Transcript: Andrew J. Cutler, MD: We also have to overcome the training deficits. For instance, I don’t know about the rest of you, but when I was trained there was no such thing as adult ADHD [attention deficit hyperactivity disorder]. I still find that there are clinicians out there who either don’t know of such a thing or don’t believe in it. And so we have to overcome that too.
Timothy E. Wilens, MD: And to what you’re saying, Dave, about not always recognizing the childhood onset of symptoms, there’s still a bit of controversy on whether there truly is de novo nuanced adult ADHD. This means there is no track from childhood, and it starts in adulthood. I’m interested in what your thoughts are on that.
David W. Goodman, MD: Well, it’s interesting because we rely so much on the symptom checklist and not an impairment. If I have a patient who has 4 of 9 inattentive symptoms but they repeated fourth grade, started smoking when they were aged 13, and the parent reports having behavioral problems with them during their adolescence, I might actually treat this person as if they have ADHD.
Very interestingly, I had an adult come to see me, a dad, who reported no symptoms as a child or as an adolescent. At age 15 or 16, all of a sudden his academics started declining. I vacillated whether to treat him. But given his impairment, I gave him medication. Several years later, he brought in his son. Similarly, the son reports no symptoms in adolescence, no symptoms in childhood. He’s now 17 years old and says this has become a problem over the last 2 years. Reluctantly, I treated him, and the outcome was the same. Now, these are exceptional cases.
I agree with Tim that there is a spectrum here. I would caution that if you don’t have the expertise to make these subtle distinctions, the prescription of these medications is problematic. We do know that if you give stimulants to people, their mood, their energy, and their cognition improve. That’s not the basis of a diagnosis for ADHD. Yeah, I see you smiling, so I know you all agree.
Theresa Cerulli, MD: The comorbidities complicate the diagnostic process, don’t they? I think that’s what the American Academy of Pediatrics is getting at with the recent update in the guidelines. Tim, what are some of the comorbidities that can make this tricky?
Timothy E. Wilens, MD: Theresa, you bring up a huge point. I would say that a bulk of the diagnostic process and working with ADHD is really teasing out or parsing out what the comorbidity is. It’s estimated that three-quarters of cases have a comorbidity associated with them. We’ve shown in others that this starts very early. If you’re diagnosing preschoolers with ADHD, it starts then and certainly is there through the life span. And the other issue with a comorbidity is it runs both directions.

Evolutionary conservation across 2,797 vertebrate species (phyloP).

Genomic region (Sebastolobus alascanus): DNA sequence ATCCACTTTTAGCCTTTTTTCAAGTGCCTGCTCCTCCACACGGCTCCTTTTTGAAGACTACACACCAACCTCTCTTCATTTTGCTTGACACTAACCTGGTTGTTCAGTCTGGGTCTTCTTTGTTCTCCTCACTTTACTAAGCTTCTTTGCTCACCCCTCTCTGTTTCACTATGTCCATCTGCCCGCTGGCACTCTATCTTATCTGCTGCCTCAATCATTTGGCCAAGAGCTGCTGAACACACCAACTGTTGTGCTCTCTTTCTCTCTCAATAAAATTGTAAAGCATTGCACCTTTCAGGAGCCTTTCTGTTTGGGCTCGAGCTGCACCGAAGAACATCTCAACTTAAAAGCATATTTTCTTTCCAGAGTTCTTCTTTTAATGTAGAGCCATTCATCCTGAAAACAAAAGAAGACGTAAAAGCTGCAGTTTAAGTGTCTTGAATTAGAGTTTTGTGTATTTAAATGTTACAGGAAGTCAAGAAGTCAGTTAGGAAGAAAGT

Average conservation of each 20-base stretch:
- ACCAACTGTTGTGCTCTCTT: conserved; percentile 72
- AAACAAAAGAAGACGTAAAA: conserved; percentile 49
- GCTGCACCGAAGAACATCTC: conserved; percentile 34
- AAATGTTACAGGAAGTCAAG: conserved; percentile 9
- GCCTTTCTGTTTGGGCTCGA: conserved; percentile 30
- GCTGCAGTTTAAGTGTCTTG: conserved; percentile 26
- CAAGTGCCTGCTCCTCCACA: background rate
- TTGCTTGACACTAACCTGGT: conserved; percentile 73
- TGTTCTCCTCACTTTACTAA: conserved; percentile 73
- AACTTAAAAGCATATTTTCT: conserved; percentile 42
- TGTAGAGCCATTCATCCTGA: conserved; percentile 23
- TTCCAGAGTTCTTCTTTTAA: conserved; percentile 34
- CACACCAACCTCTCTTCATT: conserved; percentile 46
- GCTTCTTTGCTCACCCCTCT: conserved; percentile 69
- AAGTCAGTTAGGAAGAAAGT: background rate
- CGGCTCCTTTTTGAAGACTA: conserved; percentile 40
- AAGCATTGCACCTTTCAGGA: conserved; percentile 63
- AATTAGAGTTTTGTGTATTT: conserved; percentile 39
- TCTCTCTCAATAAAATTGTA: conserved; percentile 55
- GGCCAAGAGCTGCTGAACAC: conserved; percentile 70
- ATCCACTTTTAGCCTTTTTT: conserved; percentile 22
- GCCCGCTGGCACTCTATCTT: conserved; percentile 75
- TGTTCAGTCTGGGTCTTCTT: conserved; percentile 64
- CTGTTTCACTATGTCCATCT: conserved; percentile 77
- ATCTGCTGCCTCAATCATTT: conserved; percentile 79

ADHD puts you at higher risk for the whole sundry of disorders—mood disorders, anxiety, substance-related issues, etc—and vice versa. If you have 1 of those disorders as a primary disorder, it puts you at a higher risk for also having ADHD. That goes back to what we were talking about earlier: Looking through the symptoms to see what is really going on. One of the more common ones, for example, would be a mood disorder. When you see some frustration, intolerance, a little bit of irritability, that could be ADHD.
But if there is seething anger or if there are severe outbursts, rage attacks, or depression or manic symptoms, that could be either depression or bipolar disorder. Another common overlap with ADHD is anxiety disorders. In fact, this is the one that has the most in common with ADHD, in regard to symptoms. It’s probably the toughest to decide: is this anxiety, ADHD, or ADHD plus anxiety?
Some of that feeling of being on edge during adolescence or as a young adult, is that an internalized hyperactive symptom, or is that anxiety? You often have to track that and better understand the overlap in symptoms there.
Another common one is substance-use disorders. We know in the untreated state for ADHD, about half of adults have a substance-use problem. To reverse it, how many adults with a substance-use disorder have ADHD? It’s between 20% and 25%. So it’s really quite big.
Finally, another one—I don’t know if you want to call it a separate comorbidity or not—is sleep issues, or sleep disorders. Kids and adults with ADHD often complain of sleep problems and sleep disruption. Most of it is getting to sleep. If you do a polysomnography, you don’t really see huge differences. Yet by report, there are pretty significant differences.
We don’t think sleep is causative for ADHD, but it’s certainly an irritant. If you don’t sleep well, your attention, arousal, and mood is going to be disrupted the next day. Can you imagine that with what we’ve already talked about with ADHD? That creates sort of a worsened ADHD symptomatology as well as functioning the next day.
Theresa Cerulli, MD: Right. It’s absolutely hard to be cognitively sharp the next day if you’re not sleeping. That’s true for both kids and adults. Any other comments before we move on?
David W. Goodman, MD: When patients come in with anxiety and/or depressed mood and ADHD, the untrained clinician will say, “Well, your depression is resulting in cognitive changes, and we need to treat the depression.” The ADHD expert will say, “Your depression is secondary to the ADHD and the impairments.” And the expert will say, “I’m not sure whether you have secondary depression to your ADHD or whether you have a primary depression in addition to your ADHD.”
Transcript Edited for Clarity